Henry Kissinger once said that “we must learn to distinguish morality from moralizing”. I wonder how he would describe today’s situation.
The last years have led to a troubling assumption that the use of language can be judged in a unidirectional way. It has become as easy as feeling uncomfortable with an expression or tone of voice to decide if it is right or wrong.
There are microaggressions, manterrupting, mansplaining, micro-misogyny, sexism, tone policing, and more. All of these are based on theory and have become accepted concepts. And as such, they have value as they help understand how implicit bias and stereotypes influence our communication. There is no question, that it happens.
However, the question is, how we are dealing with these as they appear.
Most of these concepts have also transformed themselves into readymade words used to announce that someone has committed an infraction. It has become easy to present one’s moral attitude by highlighting how others don’t pay attention to people who are perceived as members of another group.
Doing so is most often based on a shortcut. The shortcut being, that one’s own interpretation of the communication as it occurred is perceived as sufficient. It is an open door to make shaming an “acceptable” way to react to others whenever one experiences discomfort.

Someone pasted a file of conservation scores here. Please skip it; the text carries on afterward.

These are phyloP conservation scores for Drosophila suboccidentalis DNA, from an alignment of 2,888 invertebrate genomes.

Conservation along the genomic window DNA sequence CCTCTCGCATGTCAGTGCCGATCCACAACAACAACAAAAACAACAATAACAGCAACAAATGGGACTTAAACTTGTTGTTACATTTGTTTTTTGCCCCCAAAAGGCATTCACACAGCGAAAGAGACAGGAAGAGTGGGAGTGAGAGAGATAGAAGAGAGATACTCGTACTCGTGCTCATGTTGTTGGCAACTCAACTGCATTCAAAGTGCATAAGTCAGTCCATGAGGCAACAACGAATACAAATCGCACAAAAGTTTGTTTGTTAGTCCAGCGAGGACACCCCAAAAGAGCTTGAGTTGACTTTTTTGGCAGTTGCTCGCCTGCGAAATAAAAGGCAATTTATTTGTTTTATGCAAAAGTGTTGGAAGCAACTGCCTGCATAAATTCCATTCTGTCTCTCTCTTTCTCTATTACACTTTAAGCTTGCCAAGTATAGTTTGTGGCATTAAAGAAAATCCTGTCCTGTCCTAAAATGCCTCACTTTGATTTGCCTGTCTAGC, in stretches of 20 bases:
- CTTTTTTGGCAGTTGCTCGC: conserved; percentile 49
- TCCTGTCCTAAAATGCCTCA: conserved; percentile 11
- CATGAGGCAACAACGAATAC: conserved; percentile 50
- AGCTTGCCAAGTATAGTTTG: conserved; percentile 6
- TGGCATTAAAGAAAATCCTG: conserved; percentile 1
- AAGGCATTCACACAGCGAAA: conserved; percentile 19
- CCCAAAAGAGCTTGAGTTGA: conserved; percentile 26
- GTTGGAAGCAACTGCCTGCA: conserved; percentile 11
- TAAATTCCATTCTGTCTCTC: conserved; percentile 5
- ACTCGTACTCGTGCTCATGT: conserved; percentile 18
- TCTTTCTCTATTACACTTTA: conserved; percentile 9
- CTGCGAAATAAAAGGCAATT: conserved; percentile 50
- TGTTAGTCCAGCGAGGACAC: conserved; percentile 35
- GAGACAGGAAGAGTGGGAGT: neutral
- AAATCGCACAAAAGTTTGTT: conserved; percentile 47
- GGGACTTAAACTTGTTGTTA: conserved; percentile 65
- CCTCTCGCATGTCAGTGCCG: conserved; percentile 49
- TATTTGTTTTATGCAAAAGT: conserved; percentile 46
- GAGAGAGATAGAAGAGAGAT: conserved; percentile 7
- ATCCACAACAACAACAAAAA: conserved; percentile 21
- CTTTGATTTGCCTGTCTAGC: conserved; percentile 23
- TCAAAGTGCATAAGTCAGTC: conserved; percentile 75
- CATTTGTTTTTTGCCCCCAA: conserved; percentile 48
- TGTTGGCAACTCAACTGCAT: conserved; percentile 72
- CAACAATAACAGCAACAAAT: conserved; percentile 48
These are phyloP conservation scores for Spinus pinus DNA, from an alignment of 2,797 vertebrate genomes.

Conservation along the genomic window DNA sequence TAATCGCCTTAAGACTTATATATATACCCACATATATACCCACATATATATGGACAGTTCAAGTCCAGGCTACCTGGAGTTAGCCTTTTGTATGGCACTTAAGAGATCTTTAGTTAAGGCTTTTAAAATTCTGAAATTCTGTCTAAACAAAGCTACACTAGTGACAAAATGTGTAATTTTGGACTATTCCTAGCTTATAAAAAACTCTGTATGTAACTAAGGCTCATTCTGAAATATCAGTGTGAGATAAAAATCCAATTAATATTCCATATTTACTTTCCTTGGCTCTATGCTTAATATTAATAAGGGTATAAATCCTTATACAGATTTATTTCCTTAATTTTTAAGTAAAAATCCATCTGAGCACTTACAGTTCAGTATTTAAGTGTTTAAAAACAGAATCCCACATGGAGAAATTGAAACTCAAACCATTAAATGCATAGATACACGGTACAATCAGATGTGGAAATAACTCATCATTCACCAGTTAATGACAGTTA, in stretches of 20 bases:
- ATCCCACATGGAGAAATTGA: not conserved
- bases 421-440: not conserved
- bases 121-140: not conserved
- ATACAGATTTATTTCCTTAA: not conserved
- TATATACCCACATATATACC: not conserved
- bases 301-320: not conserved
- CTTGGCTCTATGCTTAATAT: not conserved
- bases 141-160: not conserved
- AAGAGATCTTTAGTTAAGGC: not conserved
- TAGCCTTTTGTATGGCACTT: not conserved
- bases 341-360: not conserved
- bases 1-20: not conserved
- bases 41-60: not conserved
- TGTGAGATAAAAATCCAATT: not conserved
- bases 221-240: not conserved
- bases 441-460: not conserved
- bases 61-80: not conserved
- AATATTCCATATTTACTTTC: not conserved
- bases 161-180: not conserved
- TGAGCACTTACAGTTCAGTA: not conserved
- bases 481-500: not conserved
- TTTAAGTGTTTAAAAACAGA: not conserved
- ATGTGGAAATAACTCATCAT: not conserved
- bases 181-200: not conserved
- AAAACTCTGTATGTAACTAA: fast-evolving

The communication strategy used in these situations often is an ad hominem type of argument. An ad hominem argument is an attack on the person’s character, motive, or some other attribute. It is a way to discredit the person making it hard, if not impossible to react to it. Which in turn easily shifts the conversation into a moral and normative debate.
While, one may have been able in the past to point out that such a communication strategy is being used, to disrupt the debate, it is becoming increasingly difficult to do so.
With situations across the world in which racism and gender have become hot-button topics moral arguments stick. Counterarguments and explanations will be rejected.
It is a drama we are seeing. The roles played include people who highlight that they are a victim. By using the moral argument they step into the role of the rescuer, helping everyone see how important it is, to be attentive to others. And yet, in doing so they have become persecutors. As Eric Berne explained, these dramas correspond to the games people play to avoid having intimate and honest conversations.
The scene we are watching has become one of a gigantic power play seeking to reorganize the status of the different groups.